The more digits you purchase, the more unique barcodes your company will be able to create -- so, the more digits you buy, the more products you can sell. The price breakdown is:

 

UPC prices.png

 

This page provides a Barcode Estimator tool, if you need help deciding how many digits to purchase. Then, go here to purchase the GS1 company prefix. The process is just three steps -- fill out company info, pick a number of digits, and pay!

 

GTIN application.png

 

Now, you need to create a Global Trade Item Number (GTIN) for your product. Every product you produce should have a unique GTIN. A GTIN is composed of your company prefix, followed by an item number, then a check digit. TIP: GS1 produces a tool to help you create and organize these numbers. It isn’t free, but is an incredibly effective way to create and organize your product UPCs. Go here to use the software.

 

Product Test Reports and GCC

Walmart’s Product Safety and Compliance procedure monitors risks relating to general merchandise. To comply with these procedures, you must submit all product tests you have performed, in addition to your General Certificate of Conformity (GCC). Your GCC should be supplied by your manufacturer.

 

Step 2: Online Product Form

Now you’re finally ready for the Online Product Submission form (find it here). This form is fairly straightforward - it requires some basic company information and a product description.

 

Step 3: Supplier Questionnaire

If this application is approved, you will receive an email with a link to the Supplier Questionnaire. This questionnaire will require:

  • Your TIN number
  • Your product UPC
  • Your D&B number
  • Basic company information
  • Company Contacts
  • Company Manufacturing
  • Company Accounts
  • Company Promotions
  • Company References
  • Company Sales

 

Step 4: Registration Portal

After completing this questionnaire, you will be redirected to Walmart's Registration Portal managed by Dun & Bradstreet. Here, you will complete Walmart’s Registration Program -- this is not free. Current fees are:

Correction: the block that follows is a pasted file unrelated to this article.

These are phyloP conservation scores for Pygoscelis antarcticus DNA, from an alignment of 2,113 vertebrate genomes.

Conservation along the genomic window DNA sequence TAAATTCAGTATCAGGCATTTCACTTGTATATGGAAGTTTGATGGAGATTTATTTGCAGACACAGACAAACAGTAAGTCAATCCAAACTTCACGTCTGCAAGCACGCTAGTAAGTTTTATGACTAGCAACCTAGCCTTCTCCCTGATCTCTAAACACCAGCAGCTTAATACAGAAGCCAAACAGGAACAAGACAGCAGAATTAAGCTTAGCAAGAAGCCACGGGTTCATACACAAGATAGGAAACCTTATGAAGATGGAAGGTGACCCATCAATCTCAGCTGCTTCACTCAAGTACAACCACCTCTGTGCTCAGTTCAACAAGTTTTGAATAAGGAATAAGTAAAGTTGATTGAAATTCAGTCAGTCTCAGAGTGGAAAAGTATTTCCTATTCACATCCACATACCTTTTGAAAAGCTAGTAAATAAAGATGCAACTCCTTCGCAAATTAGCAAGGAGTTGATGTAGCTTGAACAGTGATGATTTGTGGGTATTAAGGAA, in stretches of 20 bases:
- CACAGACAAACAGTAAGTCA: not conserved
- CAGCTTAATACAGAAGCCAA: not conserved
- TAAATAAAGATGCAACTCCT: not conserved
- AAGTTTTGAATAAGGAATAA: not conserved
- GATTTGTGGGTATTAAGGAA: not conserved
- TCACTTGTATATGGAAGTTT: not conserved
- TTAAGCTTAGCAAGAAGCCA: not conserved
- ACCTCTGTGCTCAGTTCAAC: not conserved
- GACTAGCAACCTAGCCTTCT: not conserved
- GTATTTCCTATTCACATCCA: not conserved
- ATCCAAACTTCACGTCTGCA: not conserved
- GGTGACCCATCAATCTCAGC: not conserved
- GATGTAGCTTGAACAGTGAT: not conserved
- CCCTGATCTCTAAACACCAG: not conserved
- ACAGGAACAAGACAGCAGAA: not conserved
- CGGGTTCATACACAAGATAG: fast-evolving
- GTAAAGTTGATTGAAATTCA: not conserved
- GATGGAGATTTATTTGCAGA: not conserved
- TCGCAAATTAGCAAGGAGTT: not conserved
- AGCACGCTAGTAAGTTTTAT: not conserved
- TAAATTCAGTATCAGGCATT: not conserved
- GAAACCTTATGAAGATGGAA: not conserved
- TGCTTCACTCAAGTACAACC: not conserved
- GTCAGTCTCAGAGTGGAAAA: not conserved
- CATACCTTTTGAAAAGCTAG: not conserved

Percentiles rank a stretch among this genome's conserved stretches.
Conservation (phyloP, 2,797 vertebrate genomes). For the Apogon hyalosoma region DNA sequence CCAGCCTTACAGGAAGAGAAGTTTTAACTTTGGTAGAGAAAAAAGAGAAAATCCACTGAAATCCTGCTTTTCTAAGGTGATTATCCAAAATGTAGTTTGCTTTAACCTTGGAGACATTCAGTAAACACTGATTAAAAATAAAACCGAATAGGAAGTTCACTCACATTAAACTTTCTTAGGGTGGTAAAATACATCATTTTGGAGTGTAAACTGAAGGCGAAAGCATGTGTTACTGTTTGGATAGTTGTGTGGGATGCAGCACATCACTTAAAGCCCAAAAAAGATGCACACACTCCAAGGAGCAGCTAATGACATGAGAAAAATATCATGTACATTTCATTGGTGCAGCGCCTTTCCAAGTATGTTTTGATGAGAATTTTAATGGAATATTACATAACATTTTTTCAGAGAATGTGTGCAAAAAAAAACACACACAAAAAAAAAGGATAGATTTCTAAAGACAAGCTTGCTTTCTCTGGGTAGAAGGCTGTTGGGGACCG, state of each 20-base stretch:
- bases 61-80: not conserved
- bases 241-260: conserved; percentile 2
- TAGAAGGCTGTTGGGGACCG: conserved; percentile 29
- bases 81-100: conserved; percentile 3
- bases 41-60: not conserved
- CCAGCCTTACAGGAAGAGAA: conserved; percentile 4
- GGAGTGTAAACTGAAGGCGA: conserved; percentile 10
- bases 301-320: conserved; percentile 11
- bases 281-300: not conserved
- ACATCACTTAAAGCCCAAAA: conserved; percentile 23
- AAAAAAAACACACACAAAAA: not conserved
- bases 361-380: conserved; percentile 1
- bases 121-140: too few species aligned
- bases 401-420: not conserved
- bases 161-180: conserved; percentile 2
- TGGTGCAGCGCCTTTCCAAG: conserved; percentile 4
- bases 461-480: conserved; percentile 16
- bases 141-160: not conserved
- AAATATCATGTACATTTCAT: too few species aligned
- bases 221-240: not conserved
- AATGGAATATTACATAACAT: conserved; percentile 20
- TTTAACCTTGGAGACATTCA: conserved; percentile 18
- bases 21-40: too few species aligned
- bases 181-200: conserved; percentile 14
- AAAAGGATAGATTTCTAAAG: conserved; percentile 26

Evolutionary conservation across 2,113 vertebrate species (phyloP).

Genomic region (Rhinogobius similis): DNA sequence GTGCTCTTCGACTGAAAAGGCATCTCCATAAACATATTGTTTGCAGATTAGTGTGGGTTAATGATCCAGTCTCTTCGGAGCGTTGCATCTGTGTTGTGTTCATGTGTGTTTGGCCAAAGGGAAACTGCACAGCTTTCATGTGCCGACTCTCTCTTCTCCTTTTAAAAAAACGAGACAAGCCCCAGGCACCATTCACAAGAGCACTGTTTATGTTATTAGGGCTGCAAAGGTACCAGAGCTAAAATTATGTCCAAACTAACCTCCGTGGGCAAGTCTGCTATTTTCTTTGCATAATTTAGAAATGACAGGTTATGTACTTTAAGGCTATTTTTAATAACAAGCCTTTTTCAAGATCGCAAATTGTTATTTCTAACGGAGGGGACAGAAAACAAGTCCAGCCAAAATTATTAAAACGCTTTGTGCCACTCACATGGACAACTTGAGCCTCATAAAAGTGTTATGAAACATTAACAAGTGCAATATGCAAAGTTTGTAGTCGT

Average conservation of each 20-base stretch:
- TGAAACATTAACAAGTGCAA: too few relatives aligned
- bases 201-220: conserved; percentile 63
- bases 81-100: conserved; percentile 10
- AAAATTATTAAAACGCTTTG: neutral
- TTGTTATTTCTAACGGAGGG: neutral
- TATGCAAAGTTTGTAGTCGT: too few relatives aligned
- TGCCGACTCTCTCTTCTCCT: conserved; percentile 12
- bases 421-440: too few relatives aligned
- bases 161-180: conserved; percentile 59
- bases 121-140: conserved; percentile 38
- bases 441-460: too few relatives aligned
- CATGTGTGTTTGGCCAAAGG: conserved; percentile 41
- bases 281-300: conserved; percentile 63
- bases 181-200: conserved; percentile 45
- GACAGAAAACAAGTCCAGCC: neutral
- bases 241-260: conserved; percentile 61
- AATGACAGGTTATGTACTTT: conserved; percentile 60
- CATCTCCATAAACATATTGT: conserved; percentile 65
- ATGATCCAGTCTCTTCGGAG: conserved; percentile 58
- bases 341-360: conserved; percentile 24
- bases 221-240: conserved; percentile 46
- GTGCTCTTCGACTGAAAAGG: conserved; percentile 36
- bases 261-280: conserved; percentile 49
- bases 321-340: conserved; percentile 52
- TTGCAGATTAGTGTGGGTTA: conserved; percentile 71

• U.S.-based suppliers: $125
  • Canada-based suppliers: $150
  • Non-North American-based suppliers: $275



Step 5: Supplier Agreement

If your questionnaire is approved, you will receive an email from a Walmart buyer within four weeks of submission. The buyer will link you to the Supplier Agreement. Before submitting the agreement, make sure you set time aside to talk to your buy about:

  • Standard Purchase Order Allowance (New Store Allowance)
  • Payment Terms
  • Shipping Terms
  • Condition of Sale
  • Product Chemical Information
  • Return Policy

 

Once you have that settled, go ahead and fill out the agreement. You will need your certificate of insurance, your TIN, and your D&B number.

 

If you’ve made it this far in the process, you will soon be seeing your product in Walmarts across the nation.

If you didn’t make it all the way through the application process, don’t be discouraged! You can always apply again later, or check out some other retailers that might better fit your brand identity. Once you make a connection with a retailer, work to cultivate it with store visits and merchandising.

 

Molly Brogie

Molly Brogie is a Content Marketing Journalist at Repsly with a passion for innovation. She is committed to providing readers with informative and engaging material. Molly is a self proclaimed gym-junkie, and loves Shakespeare.